The Current

With a COVID-19 infection confirmed in tigers, researchers hope to learn more about its spread among animals

With a confirmed case of COVID-19 found in a tiger at the Bronx Zoo in New York City, researchers hope to shed light on how the novel coronavirus jumped from wild animals to humans.

Discovery opens up the conversation about other species that may be susceptible, epidemiologist says

A Sumatran tiger is seen in its pen at the Toronto Zoo in Toronto, Thursday Sept. 21, 2006. On Monday, a tiger tested positive for COVID-19 at the Bronx Zoo in New York City. (Adrian Wyld/The Canadian Press)
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With the first confirmed case of COVID-19 in a non-domestic animal, researchers hope to shed light on how the novel coronavirus jumped from wild animals to humans.

Nadia, a four-year-old tiger at the Bronx Zoo in New York City, was confirmed to have been infected with COVID-19, along with six other big cats on Monday. 

"We know that it [the novel coronavirus] likely started in bats, but we don't actually know how it was transmitted to humans and what animal did that," said Natasha Daly, a reporter for National Geographic.

"The fact now that we know that big cats are able to contract the virus will obviously be really important information going forward in studying how this can transmit and spread."

Experts believe the seven cats contracted the illness from an asymptomatic zoo employee. The animals first started showing symptoms on March 27, and the diagnosis was confirmed by a nasal swab.

Because any test on animals requires anesthesia, out of an abundance of caution only Nadia was tested.

A Malayan tiger at the Bronx Zoo has tested positive for the coronavirus; officials believe she was infected by a zoo employee. 0:45

While no other animals at the park are showing symptoms, park officials are monitoring them, Daly told The Current's Matt Galloway.

Epidemiologist Dr. John Epstein says he's not surprised that captive tigers are susceptible to COVID-19, and that the data can be helpful to broader wildlife populations.

"It opens up the conversation about other species and in particular, wildlife that may be susceptible to this virus," said Epstein, a veterinarian and disease ecologist with the EcoHealth Alliance.

Concern for great apes

Thomas Gillespie is closely watching the transmission of COVID-19 to wildlife. The Emory University professor worries about how it could impact great apes, an endangered species, living in captivity.

"We have a history of apes being very susceptible to human respiratory disease. Even viruses that tend to cause the common cold in humans have ended up causing mortality events in wild apes," he said.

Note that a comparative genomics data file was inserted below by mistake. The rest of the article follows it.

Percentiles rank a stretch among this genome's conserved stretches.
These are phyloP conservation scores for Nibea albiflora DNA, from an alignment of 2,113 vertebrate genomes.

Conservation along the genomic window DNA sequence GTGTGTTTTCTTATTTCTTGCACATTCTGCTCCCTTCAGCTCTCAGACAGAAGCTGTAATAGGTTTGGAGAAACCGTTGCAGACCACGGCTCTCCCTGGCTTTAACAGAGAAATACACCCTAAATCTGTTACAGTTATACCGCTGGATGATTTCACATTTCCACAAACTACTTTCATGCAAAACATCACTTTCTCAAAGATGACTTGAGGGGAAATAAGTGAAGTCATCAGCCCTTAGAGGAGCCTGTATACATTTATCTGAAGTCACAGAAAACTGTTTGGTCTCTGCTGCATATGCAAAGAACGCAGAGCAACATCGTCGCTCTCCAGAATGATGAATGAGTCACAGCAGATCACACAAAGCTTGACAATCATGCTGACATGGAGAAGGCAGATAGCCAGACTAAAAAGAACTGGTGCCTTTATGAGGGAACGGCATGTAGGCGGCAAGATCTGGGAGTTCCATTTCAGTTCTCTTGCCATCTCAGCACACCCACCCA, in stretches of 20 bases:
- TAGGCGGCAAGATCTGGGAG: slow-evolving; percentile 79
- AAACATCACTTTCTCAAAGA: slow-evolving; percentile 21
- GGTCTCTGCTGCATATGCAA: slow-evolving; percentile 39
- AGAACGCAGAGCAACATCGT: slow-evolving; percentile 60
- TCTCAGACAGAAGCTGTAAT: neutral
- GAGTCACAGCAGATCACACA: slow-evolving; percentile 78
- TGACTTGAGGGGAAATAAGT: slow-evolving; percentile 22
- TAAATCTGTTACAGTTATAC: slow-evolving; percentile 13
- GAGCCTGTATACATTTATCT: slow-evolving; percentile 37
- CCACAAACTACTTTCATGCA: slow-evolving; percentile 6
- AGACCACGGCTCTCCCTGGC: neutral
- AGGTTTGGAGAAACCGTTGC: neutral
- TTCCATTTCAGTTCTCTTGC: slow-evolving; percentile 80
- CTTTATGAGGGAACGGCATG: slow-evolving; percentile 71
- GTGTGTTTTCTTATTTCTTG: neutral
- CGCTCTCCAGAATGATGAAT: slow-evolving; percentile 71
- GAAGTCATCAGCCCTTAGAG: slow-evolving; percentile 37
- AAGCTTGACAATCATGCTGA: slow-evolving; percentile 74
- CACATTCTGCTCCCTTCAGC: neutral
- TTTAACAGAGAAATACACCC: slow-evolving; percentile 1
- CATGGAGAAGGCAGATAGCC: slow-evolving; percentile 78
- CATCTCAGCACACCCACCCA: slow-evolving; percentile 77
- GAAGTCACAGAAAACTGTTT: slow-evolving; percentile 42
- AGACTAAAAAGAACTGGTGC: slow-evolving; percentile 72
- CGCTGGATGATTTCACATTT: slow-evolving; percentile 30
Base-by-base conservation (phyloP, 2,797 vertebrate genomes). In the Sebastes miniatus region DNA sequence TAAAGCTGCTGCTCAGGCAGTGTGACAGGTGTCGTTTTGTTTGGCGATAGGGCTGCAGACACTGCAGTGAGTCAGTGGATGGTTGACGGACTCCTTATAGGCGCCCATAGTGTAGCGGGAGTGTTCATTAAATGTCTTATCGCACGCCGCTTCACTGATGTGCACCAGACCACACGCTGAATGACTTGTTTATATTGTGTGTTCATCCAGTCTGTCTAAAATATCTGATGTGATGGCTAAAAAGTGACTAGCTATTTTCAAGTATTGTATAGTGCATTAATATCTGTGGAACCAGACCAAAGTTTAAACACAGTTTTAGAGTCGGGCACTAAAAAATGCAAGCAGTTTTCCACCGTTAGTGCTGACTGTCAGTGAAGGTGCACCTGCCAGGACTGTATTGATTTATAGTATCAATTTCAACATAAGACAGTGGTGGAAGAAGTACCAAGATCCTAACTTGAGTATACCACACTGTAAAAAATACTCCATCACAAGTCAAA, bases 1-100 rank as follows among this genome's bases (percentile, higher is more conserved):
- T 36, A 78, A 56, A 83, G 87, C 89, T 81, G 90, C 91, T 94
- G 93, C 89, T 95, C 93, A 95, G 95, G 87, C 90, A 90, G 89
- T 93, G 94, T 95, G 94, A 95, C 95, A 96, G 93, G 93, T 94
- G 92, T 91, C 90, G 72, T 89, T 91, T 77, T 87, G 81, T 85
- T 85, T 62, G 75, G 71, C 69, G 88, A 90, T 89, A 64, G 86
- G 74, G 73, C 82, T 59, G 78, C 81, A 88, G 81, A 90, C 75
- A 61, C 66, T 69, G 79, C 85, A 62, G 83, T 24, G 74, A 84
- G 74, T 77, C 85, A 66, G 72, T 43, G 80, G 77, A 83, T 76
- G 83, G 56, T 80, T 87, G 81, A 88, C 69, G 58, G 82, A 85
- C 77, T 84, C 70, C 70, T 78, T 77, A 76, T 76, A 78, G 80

No cases have been found among great apes, however Gillespie believes that the population is likely susceptible. Thanks to genome research, it's already known that great apes share the same receptor for the novel coronavirus as humans, he said. 

Researchers worry about the effect that COVID-19 could have on the planet's endangered great apes. (Felipe Dana/The Associated Press)

COVID-19 is spread through close contact with carriers, or by touching an infected surface. That means wild great apes are likely safe from the disease.

"The majority of wild apes are fearful of humans and will move away when people are near. But the ones that are habituated — the ones that we have gotten used to our presence for tourism, for research — they're the ones we're most concerned about," he explained.

Because there is no confirmed treatment or cure for the novel coronavirus infection, where possible even animals should practice physical distancing. For great apes in captivity at zoos or in research facilities, extra precautions must be taken, said Gillespie.

"Suspending research, suspending tourism, all of this is the key," he said, adding that any spaces where humans and great apes coexist should be adequately sanitized.

Researchers are already working on a COVID-19 test that uses fecal matter instead of a nasal swab to detect whether an animal is carrying the disease.

Such a test would reduce the risk associated with anesthesia.

Future disease 'reservoirs'

As scientists seek to determine whether another animal was the intermediary carrier from bats to humans, Epstein worries about the possibility of other animal "reservoirs" among wildlife, where infectious disease can live, grow and multiply.

Bats, for example, act as reservoirs for the virus that causes SARS. Given the opportunity, that virus may jump from the animal to another host when they make contact.

"Throughout history there have been animal viruses that have established themselves as human viruses," he explained. 

"When viruses make the jump, if they can be transmitted effectively from person to person, or animal to animal, they can continue to survive and exist within that species."

Newly quiet spaces allow wildlife to gently probe boundaries in cities around the world. 2:26

While every virus is unique, and will therefore spread differently, Epstein explains that coronaviruses — the one that causes COVID-19 in particular — can be "promiscuous and have the ability to infect multiple different species."

"The question now is are there wildlife populations, are there certain animals that might be able to receive this virus from people?"

Given much is still unknown about the coronavirus and its ability to spread among wildlife, Epstein says it's important to get that research underway.


Written by Jason Vermes. Produced by Ben Jamieson and Mehek Mazhar.

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